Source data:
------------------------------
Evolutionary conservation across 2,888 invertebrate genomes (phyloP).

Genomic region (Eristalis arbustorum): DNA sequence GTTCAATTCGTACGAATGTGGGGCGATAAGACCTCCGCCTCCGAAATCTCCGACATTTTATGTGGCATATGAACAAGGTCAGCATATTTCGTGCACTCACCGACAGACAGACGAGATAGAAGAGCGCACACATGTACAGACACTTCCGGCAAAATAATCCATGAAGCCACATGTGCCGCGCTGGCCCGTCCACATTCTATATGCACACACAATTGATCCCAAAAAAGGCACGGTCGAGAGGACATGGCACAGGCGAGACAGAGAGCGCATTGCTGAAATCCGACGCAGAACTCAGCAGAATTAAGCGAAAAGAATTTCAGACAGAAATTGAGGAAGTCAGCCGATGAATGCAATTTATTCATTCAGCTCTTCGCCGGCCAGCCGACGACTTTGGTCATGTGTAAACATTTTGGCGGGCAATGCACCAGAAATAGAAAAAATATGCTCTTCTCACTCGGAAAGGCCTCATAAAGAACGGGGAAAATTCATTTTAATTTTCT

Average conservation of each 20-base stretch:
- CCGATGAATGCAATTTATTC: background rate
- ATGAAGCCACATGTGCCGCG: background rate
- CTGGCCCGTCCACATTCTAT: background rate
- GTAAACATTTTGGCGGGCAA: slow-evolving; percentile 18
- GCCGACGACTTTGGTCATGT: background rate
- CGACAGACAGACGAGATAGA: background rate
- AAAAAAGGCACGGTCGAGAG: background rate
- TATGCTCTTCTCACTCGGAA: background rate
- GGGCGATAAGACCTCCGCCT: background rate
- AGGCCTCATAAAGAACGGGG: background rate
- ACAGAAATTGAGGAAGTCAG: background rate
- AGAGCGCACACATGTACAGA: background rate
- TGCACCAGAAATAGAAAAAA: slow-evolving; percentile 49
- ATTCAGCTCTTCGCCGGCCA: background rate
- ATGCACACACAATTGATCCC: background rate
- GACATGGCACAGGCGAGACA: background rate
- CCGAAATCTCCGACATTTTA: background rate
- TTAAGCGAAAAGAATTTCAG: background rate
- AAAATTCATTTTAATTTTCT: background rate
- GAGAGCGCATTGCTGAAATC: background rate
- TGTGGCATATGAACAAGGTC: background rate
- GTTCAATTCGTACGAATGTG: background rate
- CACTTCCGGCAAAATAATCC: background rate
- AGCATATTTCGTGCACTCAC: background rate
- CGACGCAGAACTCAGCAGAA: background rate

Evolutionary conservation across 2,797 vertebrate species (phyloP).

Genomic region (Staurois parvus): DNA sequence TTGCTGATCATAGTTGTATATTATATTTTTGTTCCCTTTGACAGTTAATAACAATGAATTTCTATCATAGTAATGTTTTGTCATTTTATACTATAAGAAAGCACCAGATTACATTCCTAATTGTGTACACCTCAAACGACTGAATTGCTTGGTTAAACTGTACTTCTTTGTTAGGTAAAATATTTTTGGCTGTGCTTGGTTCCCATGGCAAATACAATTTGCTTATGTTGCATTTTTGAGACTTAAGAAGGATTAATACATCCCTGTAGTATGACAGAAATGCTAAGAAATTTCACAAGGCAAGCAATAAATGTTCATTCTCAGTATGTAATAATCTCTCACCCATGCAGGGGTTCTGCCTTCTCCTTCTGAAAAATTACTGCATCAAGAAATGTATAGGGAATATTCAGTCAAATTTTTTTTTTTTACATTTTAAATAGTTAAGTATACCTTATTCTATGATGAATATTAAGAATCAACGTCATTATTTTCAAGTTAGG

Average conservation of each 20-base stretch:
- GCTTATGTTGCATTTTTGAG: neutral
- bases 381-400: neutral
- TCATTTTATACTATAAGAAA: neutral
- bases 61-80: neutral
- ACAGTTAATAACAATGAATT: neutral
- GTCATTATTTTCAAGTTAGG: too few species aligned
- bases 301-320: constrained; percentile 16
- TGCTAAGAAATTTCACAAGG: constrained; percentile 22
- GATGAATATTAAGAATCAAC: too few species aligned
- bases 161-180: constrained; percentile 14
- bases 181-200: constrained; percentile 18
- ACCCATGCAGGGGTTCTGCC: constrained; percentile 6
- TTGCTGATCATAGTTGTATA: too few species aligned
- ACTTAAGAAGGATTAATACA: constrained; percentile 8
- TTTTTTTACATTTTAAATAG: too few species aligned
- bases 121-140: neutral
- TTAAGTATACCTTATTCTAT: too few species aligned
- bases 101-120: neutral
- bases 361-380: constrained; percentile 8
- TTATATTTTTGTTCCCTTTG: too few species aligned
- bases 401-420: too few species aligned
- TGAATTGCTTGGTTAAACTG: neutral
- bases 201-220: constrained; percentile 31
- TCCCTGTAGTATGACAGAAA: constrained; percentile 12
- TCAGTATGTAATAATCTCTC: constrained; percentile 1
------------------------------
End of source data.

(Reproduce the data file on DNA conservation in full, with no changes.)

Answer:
Evolutionary conservation across 2,888 invertebrate genomes (phyloP).

Genomic region (Eristalis arbustorum): DNA sequence GTTCAATTCGTACGAATGTGGGGCGATAAGACCTCCGCCTCCGAAATCTCCGACATTTTATGTGGCATATGAACAAGGTCAGCATATTTCGTGCACTCACCGACAGACAGACGAGATAGAAGAGCGCACACATGTACAGACACTTCCGGCAAAATAATCCATGAAGCCACATGTGCCGCGCTGGCCCGTCCACATTCTATATGCACACACAATTGATCCCAAAAAAGGCACGGTCGAGAGGACATGGCACAGGCGAGACAGAGAGCGCATTGCTGAAATCCGACGCAGAACTCAGCAGAATTAAGCGAAAAGAATTTCAGACAGAAATTGAGGAAGTCAGCCGATGAATGCAATTTATTCATTCAGCTCTTCGCCGGCCAGCCGACGACTTTGGTCATGTGTAAACATTTTGGCGGGCAATGCACCAGAAATAGAAAAAATATGCTCTTCTCACTCGGAAAGGCCTCATAAAGAACGGGGAAAATTCATTTTAATTTTCT

Average conservation of each 20-base stretch:
- CCGATGAATGCAATTTATTC: background rate
- ATGAAGCCACATGTGCCGCG: background rate
- CTGGCCCGTCCACATTCTAT: background rate
- GTAAACATTTTGGCGGGCAA: slow-evolving; percentile 18
- GCCGACGACTTTGGTCATGT: background rate
- CGACAGACAGACGAGATAGA: background rate
- AAAAAAGGCACGGTCGAGAG: background rate
- TATGCTCTTCTCACTCGGAA: background rate
- GGGCGATAAGACCTCCGCCT: background rate
- AGGCCTCATAAAGAACGGGG: background rate
- ACAGAAATTGAGGAAGTCAG: background rate
- AGAGCGCACACATGTACAGA: background rate
- TGCACCAGAAATAGAAAAAA: slow-evolving; percentile 49
- ATTCAGCTCTTCGCCGGCCA: background rate
- ATGCACACACAATTGATCCC: background rate
- GACATGGCACAGGCGAGACA: background rate
- CCGAAATCTCCGACATTTTA: background rate
- TTAAGCGAAAAGAATTTCAG: background rate
- AAAATTCATTTTAATTTTCT: background rate
- GAGAGCGCATTGCTGAAATC: background rate
- TGTGGCATATGAACAAGGTC: background rate
- GTTCAATTCGTACGAATGTG: background rate
- CACTTCCGGCAAAATAATCC: background rate
- AGCATATTTCGTGCACTCAC: background rate
- CGACGCAGAACTCAGCAGAA: background rate

Evolutionary conservation across 2,797 vertebrate species (phyloP).

Genomic region (Staurois parvus): DNA sequence TTGCTGATCATAGTTGTATATTATATTTTTGTTCCCTTTGACAGTTAATAACAATGAATTTCTATCATAGTAATGTTTTGTCATTTTATACTATAAGAAAGCACCAGATTACATTCCTAATTGTGTACACCTCAAACGACTGAATTGCTTGGTTAAACTGTACTTCTTTGTTAGGTAAAATATTTTTGGCTGTGCTTGGTTCCCATGGCAAATACAATTTGCTTATGTTGCATTTTTGAGACTTAAGAAGGATTAATACATCCCTGTAGTATGACAGAAATGCTAAGAAATTTCACAAGGCAAGCAATAAATGTTCATTCTCAGTATGTAATAATCTCTCACCCATGCAGGGGTTCTGCCTTCTCCTTCTGAAAAATTACTGCATCAAGAAATGTATAGGGAATATTCAGTCAAATTTTTTTTTTTTACATTTTAAATAGTTAAGTATACCTTATTCTATGATGAATATTAAGAATCAACGTCATTATTTTCAAGTTAGG

Average conservation of each 20-base stretch:
- GCTTATGTTGCATTTTTGAG: neutral
- bases 381-400: neutral
- TCATTTTATACTATAAGAAA: neutral
- bases 61-80: neutral
- ACAGTTAATAACAATGAATT: neutral
- GTCATTATTTTCAAGTTAGG: too few species aligned
- bases 301-320: constrained; percentile 16
- TGCTAAGAAATTTCACAAGG: constrained; percentile 22
- GATGAATATTAAGAATCAAC: too few species aligned
- bases 161-180: constrained; percentile 14
- bases 181-200: constrained; percentile 18
- ACCCATGCAGGGGTTCTGCC: constrained; percentile 6
- TTGCTGATCATAGTTGTATA: too few species aligned
- ACTTAAGAAGGATTAATACA: constrained; percentile 8
- TTTTTTTACATTTTAAATAG: too few species aligned
- bases 121-140: neutral
- TTAAGTATACCTTATTCTAT: too few species aligned
- bases 101-120: neutral
- bases 361-380: constrained; percentile 8
- TTATATTTTTGTTCCCTTTG: too few species aligned
- bases 401-420: too few species aligned
- TGAATTGCTTGGTTAAACTG: neutral
- bases 201-220: constrained; percentile 31
- TCCCTGTAGTATGACAGAAA: constrained; percentile 12
- TCAGTATGTAATAATCTCTC: constrained; percentile 1